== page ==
here_2_help: Some theories become nightmares in implementation. jwomack: Before we start, we have to determine if September is different from any other month. One easy preliminary effort is to compare contract actions and funds obligated for all months, for all agencies, and see if September is any different from another month. If that effort shows that September is any different from the 11 other months, you're in trouble. Here are some reasons: Everyone (with newspaper knowledge only) knows that government wastes billions of dollars in September and you have to prove it or look like an ass, Your organization will want to staff your effort immmediately increasing your own project's costs, The staff you receive won't know the difference between a collie and a contract action, If you are forced into a sampling strategy, you will lose control of the design of the work to some or all extent, If you have to put boots on the ground, the boots will be in the wrong part of the world and travel money is scarce, This looming disaster will consume 1 to 2 years of your career and you will be forgotten during that time, Etc, etc, etc, and it only gets worse after 1 through 6. With that in mind, the information system you use is your only friend (of course, eventually, you will have to validate the information in that system but that is another problem). If you don't kow the difference between a collie and contract action, resign and find something else to do. If you continue, you're dead meat. OK, you know what you are doing, make that information system sing and tell you everything it has in it. If something comes up unexpectedly, you can make it explain. The more detail the system provides, the better. That information system might be manipulated to answer many of your questions, it may help limit the effort to something that is doable, such as reviewing September contract actions, contract awards, etc. only, or it may help you to kill this project if it is hopeless. Your goal is to redesign your project into something that is humanly possible. Forget any comparison of one month's actions to another. There are too many variables when you consider 1 through 7 above. If you are lucky, you may identify a handful of contracting activites that you can focus on. If you do that, you will have to explain why you did. In the end, your project will have to have integrity, be fair, and have a use. If it doesn't, fight to kill it. With the information system supporting you, you will have a fighting chance at survival. [NOTE: I added a few words to my #1 above so readers will know that I was being facetious with the "Everyone Knows."]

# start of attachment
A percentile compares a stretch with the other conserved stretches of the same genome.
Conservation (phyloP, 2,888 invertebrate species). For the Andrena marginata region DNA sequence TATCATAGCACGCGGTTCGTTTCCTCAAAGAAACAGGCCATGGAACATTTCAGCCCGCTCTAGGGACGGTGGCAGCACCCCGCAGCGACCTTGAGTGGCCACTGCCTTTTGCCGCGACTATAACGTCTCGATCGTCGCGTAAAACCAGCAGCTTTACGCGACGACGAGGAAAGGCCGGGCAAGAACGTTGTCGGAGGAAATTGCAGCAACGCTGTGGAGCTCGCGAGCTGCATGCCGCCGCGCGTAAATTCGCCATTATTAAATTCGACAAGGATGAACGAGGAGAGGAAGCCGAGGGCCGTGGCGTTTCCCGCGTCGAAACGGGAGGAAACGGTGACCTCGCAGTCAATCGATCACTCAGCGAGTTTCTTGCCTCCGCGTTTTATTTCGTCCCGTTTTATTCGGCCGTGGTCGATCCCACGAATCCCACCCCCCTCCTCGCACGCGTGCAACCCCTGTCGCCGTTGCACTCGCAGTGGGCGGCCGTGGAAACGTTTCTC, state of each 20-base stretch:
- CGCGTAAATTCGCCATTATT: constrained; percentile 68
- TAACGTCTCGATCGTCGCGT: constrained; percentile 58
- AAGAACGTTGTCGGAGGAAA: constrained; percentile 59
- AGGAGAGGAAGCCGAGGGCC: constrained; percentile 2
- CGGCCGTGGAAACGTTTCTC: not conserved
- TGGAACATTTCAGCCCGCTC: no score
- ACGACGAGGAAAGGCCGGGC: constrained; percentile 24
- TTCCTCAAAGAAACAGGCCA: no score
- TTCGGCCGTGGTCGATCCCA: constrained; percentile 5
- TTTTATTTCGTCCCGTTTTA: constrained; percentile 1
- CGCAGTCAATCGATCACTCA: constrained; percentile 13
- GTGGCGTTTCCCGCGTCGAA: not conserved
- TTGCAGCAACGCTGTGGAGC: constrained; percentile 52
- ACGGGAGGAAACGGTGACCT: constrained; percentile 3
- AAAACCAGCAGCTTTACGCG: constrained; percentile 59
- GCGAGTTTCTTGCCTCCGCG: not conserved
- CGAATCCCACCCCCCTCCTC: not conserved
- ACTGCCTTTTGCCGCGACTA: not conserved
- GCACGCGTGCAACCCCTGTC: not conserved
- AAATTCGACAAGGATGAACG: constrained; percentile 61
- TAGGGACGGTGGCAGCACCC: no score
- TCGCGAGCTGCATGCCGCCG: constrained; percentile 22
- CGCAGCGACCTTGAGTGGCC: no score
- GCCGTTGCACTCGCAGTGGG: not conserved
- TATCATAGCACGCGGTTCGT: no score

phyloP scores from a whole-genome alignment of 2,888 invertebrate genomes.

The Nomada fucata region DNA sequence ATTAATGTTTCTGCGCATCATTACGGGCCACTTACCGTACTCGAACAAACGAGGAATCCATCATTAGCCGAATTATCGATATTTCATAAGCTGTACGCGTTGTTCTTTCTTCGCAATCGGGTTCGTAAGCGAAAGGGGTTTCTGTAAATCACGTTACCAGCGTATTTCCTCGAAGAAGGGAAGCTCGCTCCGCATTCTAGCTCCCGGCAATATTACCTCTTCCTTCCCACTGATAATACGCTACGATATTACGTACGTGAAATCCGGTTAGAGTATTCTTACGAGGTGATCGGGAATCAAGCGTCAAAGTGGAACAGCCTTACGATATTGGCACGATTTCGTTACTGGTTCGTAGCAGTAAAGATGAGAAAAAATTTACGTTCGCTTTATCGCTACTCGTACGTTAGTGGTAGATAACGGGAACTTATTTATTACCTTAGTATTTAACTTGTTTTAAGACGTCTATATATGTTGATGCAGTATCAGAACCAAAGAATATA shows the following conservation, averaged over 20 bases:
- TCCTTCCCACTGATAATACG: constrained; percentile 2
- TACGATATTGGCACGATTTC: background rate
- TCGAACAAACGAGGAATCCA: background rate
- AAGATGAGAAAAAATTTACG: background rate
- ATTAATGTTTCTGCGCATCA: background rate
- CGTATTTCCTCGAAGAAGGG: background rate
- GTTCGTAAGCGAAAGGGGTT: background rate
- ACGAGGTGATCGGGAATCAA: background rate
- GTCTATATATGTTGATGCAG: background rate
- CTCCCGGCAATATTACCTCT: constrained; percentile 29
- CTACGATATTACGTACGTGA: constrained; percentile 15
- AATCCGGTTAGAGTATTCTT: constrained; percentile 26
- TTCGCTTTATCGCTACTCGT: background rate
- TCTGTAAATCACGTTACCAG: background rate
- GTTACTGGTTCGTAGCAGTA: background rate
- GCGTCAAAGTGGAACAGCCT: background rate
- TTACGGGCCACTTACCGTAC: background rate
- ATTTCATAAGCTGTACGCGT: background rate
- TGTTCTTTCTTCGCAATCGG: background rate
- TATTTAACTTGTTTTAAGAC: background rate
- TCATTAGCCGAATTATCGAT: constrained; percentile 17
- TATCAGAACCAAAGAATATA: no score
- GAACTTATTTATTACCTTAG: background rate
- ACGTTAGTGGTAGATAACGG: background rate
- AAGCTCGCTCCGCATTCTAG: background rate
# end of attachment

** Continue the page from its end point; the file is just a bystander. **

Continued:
11. napolik: ------------------------------- here_2_help: Contracting in this country is run by politicians and political hacks that blow a lot of hot air. Contracting folks must view themselves as if they are on a poor Caribbean island waiting for all the hot air from Washinton City to form into a hurricane. Once it does, and they are hit by the hurricane, they are left to pick up the pieces of rubble left by the hurricane and make the contracting process work. Then they wait for the next mass of Washinton City hot air to form into another huricane and watch it kick around the contracting process rubble. Of course, by now, the contracting folks on the island are spinning in the dust from successive hurricanes and they make mistakes as they try to patch the contracting process together. By now, the Washington City politicians get wind of the situation and send GAO into the rubble to report back to them. GAO, after landing on the wrong island several times, finally finds the contracting folks on their wrecked island and reports back to Congress that things are a mess. By now, GAO has told the IGs where contracting island is, and after several failed landings on the wrong island, some IGs find contracting island also. They report back to their Washington City political hacks who work with the politicians to fix the contracting mess on contracting island. As the politicians and political hacks work together, another mass of hot air begins to form around Washington City. It is only a matter of time for that hot air to form into another hurricane, which inevitably will hit the contracting rubble on contracting island again. And the process repeats.